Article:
Stress and Anxiety Management 

Stress and anxiety are normal parts of our lives, but too much of it can leave us paralyzed. When we worry too much about unknown consequences, too many or too few options, limited time or money, our anxiety over the results stops us from making progress. Common thoughts that cause this to happen include the following:

  • I'm not ready. Similar to procrastination, you think that you're not ready to make the next step, and you never are.
  • But what if? You think about ALL of the possibilities - things that can go right, and especially all the things that can go wrong. 
  • It didn't work before. You keep reliving past negative experiences and turn back after every step you make to avoid making a mistake again.
  • I need to have control. You have a hard time distinguishing between what can be changed and what you cannot. As a result, you waste energy on thinking about circumstances that are out of your control. 

Causes

Chronic stress and anxiety can be caused by: 

  • Chemicals - drugs and pollutants
  • Emotional - anger, fear, guilt, loneliness
  • Social - decreased social interactions, decreased positive social interactions
  • Mental - anxiety, long work hours, media overload, worry
  • Nutritional - allergies, vitamin and mineral deficiencies 
  • Physical - exertion, health, lack of sleep, travel
  • Spiritual - financial or career pressure, relationships, spirituality 
  • Traumatic - grief, injuries, post-traumatic stress disorder, surgery
  • Pain 

Consequences 

Chronic stress and anxiety can affect all areas of functioning. 

  • Emotions - moodiness, irritability, agitation, sense of isolation, depression 
  • Cognitive - memory problems, poor judgment, racing thoughts, constant worrying
  • Physical - heart problems, high blood pressure, chemical bodily imbalance, acne, , diabetes
  • Social - isolation, irritability 
  • Pain 

What can you do about it? 

By working with me, you will learn to adapt stress management strategies into your daily routine and schedules. The following is a list of stress-busters:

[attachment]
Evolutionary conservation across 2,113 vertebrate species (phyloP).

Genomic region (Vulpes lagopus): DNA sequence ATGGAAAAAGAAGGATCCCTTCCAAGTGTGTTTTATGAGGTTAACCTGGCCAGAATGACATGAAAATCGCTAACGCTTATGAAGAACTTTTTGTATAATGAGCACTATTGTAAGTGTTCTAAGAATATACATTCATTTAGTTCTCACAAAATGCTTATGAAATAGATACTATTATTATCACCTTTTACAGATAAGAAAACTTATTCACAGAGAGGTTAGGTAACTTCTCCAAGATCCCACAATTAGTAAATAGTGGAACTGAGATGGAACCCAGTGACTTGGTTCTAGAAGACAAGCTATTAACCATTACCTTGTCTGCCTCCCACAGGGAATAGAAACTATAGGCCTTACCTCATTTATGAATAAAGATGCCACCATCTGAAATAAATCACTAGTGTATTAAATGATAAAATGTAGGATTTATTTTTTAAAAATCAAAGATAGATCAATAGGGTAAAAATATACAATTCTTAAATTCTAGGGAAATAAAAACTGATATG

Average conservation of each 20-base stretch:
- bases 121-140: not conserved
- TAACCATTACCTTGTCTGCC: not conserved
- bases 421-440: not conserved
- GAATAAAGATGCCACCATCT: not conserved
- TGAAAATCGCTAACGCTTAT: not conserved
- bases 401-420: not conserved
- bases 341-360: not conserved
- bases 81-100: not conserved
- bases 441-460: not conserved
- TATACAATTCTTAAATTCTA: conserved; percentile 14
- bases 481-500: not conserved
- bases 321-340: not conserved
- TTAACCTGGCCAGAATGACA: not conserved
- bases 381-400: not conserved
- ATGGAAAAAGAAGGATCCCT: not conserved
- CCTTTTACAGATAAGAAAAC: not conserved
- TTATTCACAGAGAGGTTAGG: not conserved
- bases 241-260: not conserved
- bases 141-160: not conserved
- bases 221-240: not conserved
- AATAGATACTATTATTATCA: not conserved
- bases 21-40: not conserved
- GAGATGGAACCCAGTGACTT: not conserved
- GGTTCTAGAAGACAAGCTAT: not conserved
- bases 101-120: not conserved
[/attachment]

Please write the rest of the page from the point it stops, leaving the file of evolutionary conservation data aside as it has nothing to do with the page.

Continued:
• Stay active - Physical activity releases endorphins (known as the happy hormone) into our system
  • Mindfulness - The practice of mindfulness is widely used in alternative medicine. Practice being mindful of your mood and stress levels, practice meditation, utilize deep breathing, and try yoga
  • Help others - Helping others also releases endorphins and can help in stabilizing your mood 
  • Assess your nutrition - Make sure you are getting all the vital vitamins 
  • Get enough sleep - Aim for 7-8 hours a night 
  • Stay hydrated - When we are dehydrated, our bodies and minds tend to shut down, affecting our performance in daily activities and causing stress
  • Take a break - Ideally, you want to take a quick break every 20 minutes to look away from the computer, get up and stretch, or use the bathroom. 10 seconds to look out the window is better than nothing!  

Resources for You

American Heart Association (AHA): Stress Management

American Psychology Association (APA): Coping with Stress and Anxiety

Anxiety and Depression Association of America (ADAA): Tips to Manage Anxiety and Stress

Centers for Disease Control and Prevention(CDC): Stress at Work 

Centers for Disease Control and Prevention (CDC): Managing Stress